Of course, this only works if Obama does as we expect (and McCain is a terrible debater, btw).
But even Gore’s uneven Debate 1 performance in 2000 was deemed a win initially by a viewership that was demographically to the right of the electorate (lower minority viewership in 2000 of debates, more male, more GOP, etc…)… but Bush was winning on several media narratives and thus got the benefit from the intense 72 hours of post-debate coverage.
JournoList’s greatest challenge is to make sure an actual win by Obama translates into winning the battle for political impact.
It wasn't until the existence of the JournoList listserv was exposed, then the Daily Caller started revealing the content of the messages, that any research could be done as how the narrative went from a "discussion," among the groups members straight to the headlines and content of the publications who had employees on the list.
In a key episode, JournoList members openly plotted to bury attention on then-candidate Barack Obama’s controversial pastor, the Rev. Jeremiah Wright. The Washington Independent’s Spencer Ackerman, for instance, suggested an effective tactic to distract from the issue would be to pick one of Obama’s critics, “Fred Barnes, Karl Rove, who cares — and call them racists.”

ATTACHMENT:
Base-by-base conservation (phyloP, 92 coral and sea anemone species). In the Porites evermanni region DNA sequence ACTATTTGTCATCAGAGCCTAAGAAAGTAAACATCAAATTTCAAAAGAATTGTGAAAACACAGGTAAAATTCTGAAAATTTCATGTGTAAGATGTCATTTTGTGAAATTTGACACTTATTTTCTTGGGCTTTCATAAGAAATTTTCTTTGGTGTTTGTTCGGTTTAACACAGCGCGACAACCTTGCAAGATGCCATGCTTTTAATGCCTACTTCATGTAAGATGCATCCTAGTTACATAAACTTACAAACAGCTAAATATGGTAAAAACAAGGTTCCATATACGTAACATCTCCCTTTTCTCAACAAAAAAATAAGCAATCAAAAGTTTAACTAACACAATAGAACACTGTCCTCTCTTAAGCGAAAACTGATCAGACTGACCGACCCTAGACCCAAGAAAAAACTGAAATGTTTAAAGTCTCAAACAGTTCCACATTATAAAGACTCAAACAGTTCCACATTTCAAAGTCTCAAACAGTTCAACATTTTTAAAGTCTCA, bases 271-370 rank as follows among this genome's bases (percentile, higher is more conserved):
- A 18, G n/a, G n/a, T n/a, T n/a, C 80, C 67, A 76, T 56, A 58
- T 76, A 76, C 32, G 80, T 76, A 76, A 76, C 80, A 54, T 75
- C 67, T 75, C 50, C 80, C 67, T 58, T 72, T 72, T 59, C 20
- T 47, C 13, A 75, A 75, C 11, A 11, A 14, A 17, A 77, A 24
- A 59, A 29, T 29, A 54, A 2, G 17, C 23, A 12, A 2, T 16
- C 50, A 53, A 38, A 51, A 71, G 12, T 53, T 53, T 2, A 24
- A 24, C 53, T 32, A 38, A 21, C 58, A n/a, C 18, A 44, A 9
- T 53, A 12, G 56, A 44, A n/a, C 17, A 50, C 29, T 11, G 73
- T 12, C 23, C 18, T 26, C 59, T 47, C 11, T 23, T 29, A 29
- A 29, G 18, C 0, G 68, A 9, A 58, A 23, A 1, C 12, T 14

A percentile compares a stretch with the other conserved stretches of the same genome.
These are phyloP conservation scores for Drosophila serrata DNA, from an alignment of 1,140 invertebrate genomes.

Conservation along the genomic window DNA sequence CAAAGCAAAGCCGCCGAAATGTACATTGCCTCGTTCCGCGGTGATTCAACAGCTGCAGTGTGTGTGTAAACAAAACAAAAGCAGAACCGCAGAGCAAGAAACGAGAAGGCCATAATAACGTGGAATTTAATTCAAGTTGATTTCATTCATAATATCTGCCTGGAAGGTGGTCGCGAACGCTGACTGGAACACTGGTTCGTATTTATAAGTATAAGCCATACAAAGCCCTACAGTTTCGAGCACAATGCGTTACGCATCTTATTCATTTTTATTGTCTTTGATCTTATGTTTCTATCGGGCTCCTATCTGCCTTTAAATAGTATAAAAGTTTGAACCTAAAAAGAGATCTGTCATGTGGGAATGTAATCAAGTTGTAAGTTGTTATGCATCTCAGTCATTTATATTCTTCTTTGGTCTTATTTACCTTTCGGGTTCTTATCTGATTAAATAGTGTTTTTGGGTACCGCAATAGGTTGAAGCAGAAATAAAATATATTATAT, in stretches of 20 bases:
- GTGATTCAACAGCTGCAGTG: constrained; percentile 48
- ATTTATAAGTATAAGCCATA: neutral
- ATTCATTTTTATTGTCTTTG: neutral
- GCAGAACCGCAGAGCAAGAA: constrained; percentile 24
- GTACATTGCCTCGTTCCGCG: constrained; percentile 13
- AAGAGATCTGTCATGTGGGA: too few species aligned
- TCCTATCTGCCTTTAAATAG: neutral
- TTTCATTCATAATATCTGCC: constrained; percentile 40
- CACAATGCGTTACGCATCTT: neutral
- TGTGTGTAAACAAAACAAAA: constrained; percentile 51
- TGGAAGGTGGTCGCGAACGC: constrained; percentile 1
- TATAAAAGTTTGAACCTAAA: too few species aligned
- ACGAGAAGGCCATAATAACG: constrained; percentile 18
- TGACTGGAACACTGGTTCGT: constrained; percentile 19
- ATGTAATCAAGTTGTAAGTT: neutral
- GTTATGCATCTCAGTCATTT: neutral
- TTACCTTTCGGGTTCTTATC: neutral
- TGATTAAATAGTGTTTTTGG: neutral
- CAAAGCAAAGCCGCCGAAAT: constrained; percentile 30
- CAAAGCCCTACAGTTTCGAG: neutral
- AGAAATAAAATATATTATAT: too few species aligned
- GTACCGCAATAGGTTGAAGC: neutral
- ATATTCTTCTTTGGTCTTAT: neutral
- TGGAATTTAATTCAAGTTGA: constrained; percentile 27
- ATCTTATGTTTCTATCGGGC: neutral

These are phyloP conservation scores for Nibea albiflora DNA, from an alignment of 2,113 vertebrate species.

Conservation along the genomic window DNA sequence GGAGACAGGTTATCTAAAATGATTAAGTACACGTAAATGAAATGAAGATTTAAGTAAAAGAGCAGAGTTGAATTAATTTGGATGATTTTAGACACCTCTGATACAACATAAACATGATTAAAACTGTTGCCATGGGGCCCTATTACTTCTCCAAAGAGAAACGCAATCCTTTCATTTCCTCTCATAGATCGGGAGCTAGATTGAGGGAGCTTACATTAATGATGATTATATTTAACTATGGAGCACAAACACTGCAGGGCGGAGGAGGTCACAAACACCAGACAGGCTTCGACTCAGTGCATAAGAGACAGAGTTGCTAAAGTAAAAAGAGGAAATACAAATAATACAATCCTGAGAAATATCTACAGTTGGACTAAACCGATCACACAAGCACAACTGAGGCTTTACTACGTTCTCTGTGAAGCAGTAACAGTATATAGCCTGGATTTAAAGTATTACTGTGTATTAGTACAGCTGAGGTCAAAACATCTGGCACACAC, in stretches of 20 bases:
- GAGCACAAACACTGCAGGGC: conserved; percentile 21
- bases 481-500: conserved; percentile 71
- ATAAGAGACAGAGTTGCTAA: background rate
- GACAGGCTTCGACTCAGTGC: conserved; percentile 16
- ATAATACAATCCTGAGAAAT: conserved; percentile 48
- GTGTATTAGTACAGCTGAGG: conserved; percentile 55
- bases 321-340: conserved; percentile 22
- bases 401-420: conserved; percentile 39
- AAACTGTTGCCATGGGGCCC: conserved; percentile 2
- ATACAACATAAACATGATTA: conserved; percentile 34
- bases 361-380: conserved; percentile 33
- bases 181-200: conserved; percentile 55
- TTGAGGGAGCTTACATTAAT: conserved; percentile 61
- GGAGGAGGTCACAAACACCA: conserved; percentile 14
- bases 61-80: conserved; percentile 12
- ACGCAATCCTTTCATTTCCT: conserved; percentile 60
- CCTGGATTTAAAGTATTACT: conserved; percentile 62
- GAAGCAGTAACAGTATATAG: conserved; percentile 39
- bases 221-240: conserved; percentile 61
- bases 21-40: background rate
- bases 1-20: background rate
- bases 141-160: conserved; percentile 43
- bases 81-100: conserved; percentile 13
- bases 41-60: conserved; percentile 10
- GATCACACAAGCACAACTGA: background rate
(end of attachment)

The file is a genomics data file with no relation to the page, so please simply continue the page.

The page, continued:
Sure enough, almost any conservative can tell you that any criticism of Obama was often met with cries of "racist!."
Another interesting part of their "discussions" has become a popular talking point by liberal media and Democratic politicians.
In some of the leaked original JournoList emails, (Page 83 of PDF) we see the reference to another specific set of terms used to describe the Republican party, phrases like "bunch of white guys," and "straight white males."
CNN in May of 2017, in a piece titled "What's wrong with too many white men in one place?," we see statements like ""These are not a bunch of bumbling old white guys who don't know better," says Coonfield. "They know exactly what they're doing. It's a certain staging of power. An image of a bunch of white guys seeking to undo health care coverage for millions of Americans sends a strong unambiguous message about whose interests are being represented and whose are not."
The event looked like the board meeting of an all-white-male golf club. Photos from the ceremony showed a phalanx of middle-aged white men heartily congratulating one another, with no woman or person of color in sight.